June 2013

How Cybercriminals Attack the Cloud

How Cybercriminals Attack the Cloud

By Michael Cobb, DarkReading


The adoption of cloud-based computing shows no signs of slowing. Indeed, cloud services are expanding at an incredible rate across all sectors of the economy, with the market for public cloud services expected to grow to USD 210 billion by 2016, according to Gartner.

And it’s no wonder: The cloud is a compelling proposition for businesses and government agencies alike, offering easy access to shared, elastically allocated computing resources. The model creates savings on capital expenditures and reduces the running costs of operating a network, allowing enterprises to focus more on their core operations instead of IT.

However, what makes cloud computing so attractive to businesses — the sharing of resources to achieve economies of scale — also makes the model attractive to cybercriminals.

Cloud services concentrate so much data in one place that they become very attractive targets, justifying a large investment in a hacker’s time and resources. Recent research by the European Network and Information Securit Agency has led it to warn, “The proliferation of cloud computing and the sheer concentration of users and data on rather few logical locations are definitely an attractive target for future attacks.”

What types of attacks are most common against cloud environments? Volumetric attacks aim to overwhelm a network’s infrastructure with bandwidth-consuming traffic or resource-sapping requests.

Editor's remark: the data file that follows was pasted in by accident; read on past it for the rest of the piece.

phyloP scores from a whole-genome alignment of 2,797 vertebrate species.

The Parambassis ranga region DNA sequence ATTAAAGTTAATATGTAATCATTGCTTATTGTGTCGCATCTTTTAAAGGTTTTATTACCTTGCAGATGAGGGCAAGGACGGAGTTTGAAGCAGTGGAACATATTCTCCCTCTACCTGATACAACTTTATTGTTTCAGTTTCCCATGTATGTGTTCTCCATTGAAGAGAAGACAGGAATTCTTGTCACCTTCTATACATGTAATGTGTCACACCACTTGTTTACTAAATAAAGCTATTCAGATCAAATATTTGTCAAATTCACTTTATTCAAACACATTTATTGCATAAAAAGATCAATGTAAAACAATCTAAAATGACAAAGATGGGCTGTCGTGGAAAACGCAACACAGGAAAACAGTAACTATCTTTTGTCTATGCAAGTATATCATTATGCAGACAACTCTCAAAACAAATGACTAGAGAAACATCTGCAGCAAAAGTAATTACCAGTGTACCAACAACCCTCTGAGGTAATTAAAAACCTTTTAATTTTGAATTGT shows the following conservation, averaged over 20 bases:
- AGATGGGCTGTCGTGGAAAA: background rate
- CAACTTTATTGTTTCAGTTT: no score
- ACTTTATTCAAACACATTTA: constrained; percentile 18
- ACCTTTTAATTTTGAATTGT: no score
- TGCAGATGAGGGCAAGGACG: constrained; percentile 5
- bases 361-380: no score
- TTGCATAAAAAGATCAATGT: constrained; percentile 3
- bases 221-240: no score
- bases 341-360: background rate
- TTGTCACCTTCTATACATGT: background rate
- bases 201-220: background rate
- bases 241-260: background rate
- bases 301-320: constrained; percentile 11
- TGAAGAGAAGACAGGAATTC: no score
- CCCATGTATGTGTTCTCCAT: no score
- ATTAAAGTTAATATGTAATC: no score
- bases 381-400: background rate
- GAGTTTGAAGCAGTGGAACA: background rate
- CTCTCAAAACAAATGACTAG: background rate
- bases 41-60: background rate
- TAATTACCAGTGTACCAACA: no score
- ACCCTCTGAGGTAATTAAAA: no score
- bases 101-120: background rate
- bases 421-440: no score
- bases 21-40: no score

State-exhaustion attacks, such as TCP SYN flood and idle session attacks, abuse the stateful nature of TCP to exhaust resources in servers, load balancers and firewalls. Several cloud providers saw their firewalls fail last year during DDoS attacks.

Techniques such as amplification magnify the amount of bandwidth that can be used to target a potential victim. Suppose an attacker is able to generate 100 Mbps of traffic with his botnet. This may inconvenience or block access to a small site, but it would not impact a well-protected cloud hosted site or service.

The attacker could go to a botnet herder to rent access to its botnet, but this could get expensive. The attacker also could use manual and automated coordination techniques similar to those used by the Anonymous group, which notifies fellow “anons” of the time to start an attack so that it’s big enough to affect the victim’s resources.

By using an amplification technique called DNS reflection, an attacker’s botnet can send out a DNS query of about 60 bytes to an open recursive DNS resolver that will gener-ate a response message sent to the victim of up to 4,000 bytes, increasing the amount of attack traffic by a factor of more than 60. The DNS protocol is ideal for this type of attack because queries can be sent with a spoofed source address — using User Datagram Protocol, which doesn’t require a handshake — and a DNS response is significantly larger than the query itself.